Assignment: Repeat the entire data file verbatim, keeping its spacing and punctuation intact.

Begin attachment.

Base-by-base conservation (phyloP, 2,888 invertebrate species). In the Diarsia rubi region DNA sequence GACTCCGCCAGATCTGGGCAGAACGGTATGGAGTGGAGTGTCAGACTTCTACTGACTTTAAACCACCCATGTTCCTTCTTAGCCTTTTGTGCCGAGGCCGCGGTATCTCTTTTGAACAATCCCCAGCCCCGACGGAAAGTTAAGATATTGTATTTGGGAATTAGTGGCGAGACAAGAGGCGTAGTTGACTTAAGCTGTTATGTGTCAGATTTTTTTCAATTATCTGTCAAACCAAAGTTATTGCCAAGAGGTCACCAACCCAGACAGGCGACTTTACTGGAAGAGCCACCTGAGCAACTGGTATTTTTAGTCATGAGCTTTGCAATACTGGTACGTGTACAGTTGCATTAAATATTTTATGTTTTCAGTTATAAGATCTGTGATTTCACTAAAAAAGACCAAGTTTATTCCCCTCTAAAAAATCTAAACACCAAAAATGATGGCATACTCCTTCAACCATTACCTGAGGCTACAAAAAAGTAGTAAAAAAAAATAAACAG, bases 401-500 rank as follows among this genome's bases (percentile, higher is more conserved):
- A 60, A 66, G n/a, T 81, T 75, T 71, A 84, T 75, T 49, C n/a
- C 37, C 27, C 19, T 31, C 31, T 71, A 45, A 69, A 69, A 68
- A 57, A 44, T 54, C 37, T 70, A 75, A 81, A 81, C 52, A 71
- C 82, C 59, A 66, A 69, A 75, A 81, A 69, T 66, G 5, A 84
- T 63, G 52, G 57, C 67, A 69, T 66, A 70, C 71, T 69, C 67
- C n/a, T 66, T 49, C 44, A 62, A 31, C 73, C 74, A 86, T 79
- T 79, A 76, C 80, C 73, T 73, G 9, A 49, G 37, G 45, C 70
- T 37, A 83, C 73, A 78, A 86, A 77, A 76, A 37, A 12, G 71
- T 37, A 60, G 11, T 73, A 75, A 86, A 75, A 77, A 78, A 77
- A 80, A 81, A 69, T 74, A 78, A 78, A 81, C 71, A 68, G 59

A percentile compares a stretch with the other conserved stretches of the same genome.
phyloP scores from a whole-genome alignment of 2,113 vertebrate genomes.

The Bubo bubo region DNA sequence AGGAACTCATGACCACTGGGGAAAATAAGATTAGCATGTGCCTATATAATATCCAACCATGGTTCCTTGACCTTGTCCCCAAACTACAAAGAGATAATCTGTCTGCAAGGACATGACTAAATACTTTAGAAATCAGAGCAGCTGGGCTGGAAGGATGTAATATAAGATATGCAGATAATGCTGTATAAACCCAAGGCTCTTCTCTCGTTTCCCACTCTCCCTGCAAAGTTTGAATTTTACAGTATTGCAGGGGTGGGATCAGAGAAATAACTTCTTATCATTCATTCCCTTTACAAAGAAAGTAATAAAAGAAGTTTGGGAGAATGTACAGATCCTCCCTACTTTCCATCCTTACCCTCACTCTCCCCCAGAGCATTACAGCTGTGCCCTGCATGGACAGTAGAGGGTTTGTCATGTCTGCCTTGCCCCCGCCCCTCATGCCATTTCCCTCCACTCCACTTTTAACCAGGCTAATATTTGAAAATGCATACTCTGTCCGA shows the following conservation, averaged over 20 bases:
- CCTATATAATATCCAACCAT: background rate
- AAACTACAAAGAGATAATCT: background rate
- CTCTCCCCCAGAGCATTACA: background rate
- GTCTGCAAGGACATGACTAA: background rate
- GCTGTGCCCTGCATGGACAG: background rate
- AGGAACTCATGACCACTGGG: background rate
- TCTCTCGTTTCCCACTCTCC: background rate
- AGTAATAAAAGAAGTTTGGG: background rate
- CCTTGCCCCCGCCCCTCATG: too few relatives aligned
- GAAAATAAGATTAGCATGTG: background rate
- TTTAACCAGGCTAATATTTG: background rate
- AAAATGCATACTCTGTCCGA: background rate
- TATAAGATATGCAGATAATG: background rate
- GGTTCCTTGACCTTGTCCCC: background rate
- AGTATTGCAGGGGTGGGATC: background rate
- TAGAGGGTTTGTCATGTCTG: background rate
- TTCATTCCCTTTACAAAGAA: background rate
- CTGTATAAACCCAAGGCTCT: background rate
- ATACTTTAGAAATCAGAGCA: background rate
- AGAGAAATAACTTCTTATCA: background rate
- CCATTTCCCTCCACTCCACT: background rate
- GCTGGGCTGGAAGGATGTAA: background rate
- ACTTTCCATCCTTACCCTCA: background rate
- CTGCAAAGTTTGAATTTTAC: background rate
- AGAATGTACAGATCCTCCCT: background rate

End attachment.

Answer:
Base-by-base conservation (phyloP, 2,888 invertebrate species). In the Diarsia rubi region DNA sequence GACTCCGCCAGATCTGGGCAGAACGGTATGGAGTGGAGTGTCAGACTTCTACTGACTTTAAACCACCCATGTTCCTTCTTAGCCTTTTGTGCCGAGGCCGCGGTATCTCTTTTGAACAATCCCCAGCCCCGACGGAAAGTTAAGATATTGTATTTGGGAATTAGTGGCGAGACAAGAGGCGTAGTTGACTTAAGCTGTTATGTGTCAGATTTTTTTCAATTATCTGTCAAACCAAAGTTATTGCCAAGAGGTCACCAACCCAGACAGGCGACTTTACTGGAAGAGCCACCTGAGCAACTGGTATTTTTAGTCATGAGCTTTGCAATACTGGTACGTGTACAGTTGCATTAAATATTTTATGTTTTCAGTTATAAGATCTGTGATTTCACTAAAAAAGACCAAGTTTATTCCCCTCTAAAAAATCTAAACACCAAAAATGATGGCATACTCCTTCAACCATTACCTGAGGCTACAAAAAAGTAGTAAAAAAAAATAAACAG, bases 401-500 rank as follows among this genome's bases (percentile, higher is more conserved):
- A 60, A 66, G n/a, T 81, T 75, T 71, A 84, T 75, T 49, C n/a
- C 37, C 27, C 19, T 31, C 31, T 71, A 45, A 69, A 69, A 68
- A 57, A 44, T 54, C 37, T 70, A 75, A 81, A 81, C 52, A 71
- C 82, C 59, A 66, A 69, A 75, A 81, A 69, T 66, G 5, A 84
- T 63, G 52, G 57, C 67, A 69, T 66, A 70, C 71, T 69, C 67
- C n/a, T 66, T 49, C 44, A 62, A 31, C 73, C 74, A 86, T 79
- T 79, A 76, C 80, C 73, T 73, G 9, A 49, G 37, G 45, C 70
- T 37, A 83, C 73, A 78, A 86, A 77, A 76, A 37, A 12, G 71
- T 37, A 60, G 11, T 73, A 75, A 86, A 75, A 77, A 78, A 77
- A 80, A 81, A 69, T 74, A 78, A 78, A 81, C 71, A 68, G 59

A percentile compares a stretch with the other conserved stretches of the same genome.
phyloP scores from a whole-genome alignment of 2,113 vertebrate genomes.

The Bubo bubo region DNA sequence AGGAACTCATGACCACTGGGGAAAATAAGATTAGCATGTGCCTATATAATATCCAACCATGGTTCCTTGACCTTGTCCCCAAACTACAAAGAGATAATCTGTCTGCAAGGACATGACTAAATACTTTAGAAATCAGAGCAGCTGGGCTGGAAGGATGTAATATAAGATATGCAGATAATGCTGTATAAACCCAAGGCTCTTCTCTCGTTTCCCACTCTCCCTGCAAAGTTTGAATTTTACAGTATTGCAGGGGTGGGATCAGAGAAATAACTTCTTATCATTCATTCCCTTTACAAAGAAAGTAATAAAAGAAGTTTGGGAGAATGTACAGATCCTCCCTACTTTCCATCCTTACCCTCACTCTCCCCCAGAGCATTACAGCTGTGCCCTGCATGGACAGTAGAGGGTTTGTCATGTCTGCCTTGCCCCCGCCCCTCATGCCATTTCCCTCCACTCCACTTTTAACCAGGCTAATATTTGAAAATGCATACTCTGTCCGA shows the following conservation, averaged over 20 bases:
- CCTATATAATATCCAACCAT: background rate
- AAACTACAAAGAGATAATCT: background rate
- CTCTCCCCCAGAGCATTACA: background rate
- GTCTGCAAGGACATGACTAA: background rate
- GCTGTGCCCTGCATGGACAG: background rate
- AGGAACTCATGACCACTGGG: background rate
- TCTCTCGTTTCCCACTCTCC: background rate
- AGTAATAAAAGAAGTTTGGG: background rate
- CCTTGCCCCCGCCCCTCATG: too few relatives aligned
- GAAAATAAGATTAGCATGTG: background rate
- TTTAACCAGGCTAATATTTG: background rate
- AAAATGCATACTCTGTCCGA: background rate
- TATAAGATATGCAGATAATG: background rate
- GGTTCCTTGACCTTGTCCCC: background rate
- AGTATTGCAGGGGTGGGATC: background rate
- TAGAGGGTTTGTCATGTCTG: background rate
- TTCATTCCCTTTACAAAGAA: background rate
- CTGTATAAACCCAAGGCTCT: background rate
- ATACTTTAGAAATCAGAGCA: background rate
- AGAGAAATAACTTCTTATCA: background rate
- CCATTTCCCTCCACTCCACT: background rate
- GCTGGGCTGGAAGGATGTAA: background rate
- ACTTTCCATCCTTACCCTCA: background rate
- CTGCAAAGTTTGAATTTTAC: background rate
- AGAATGTACAGATCCTCCCT: background rate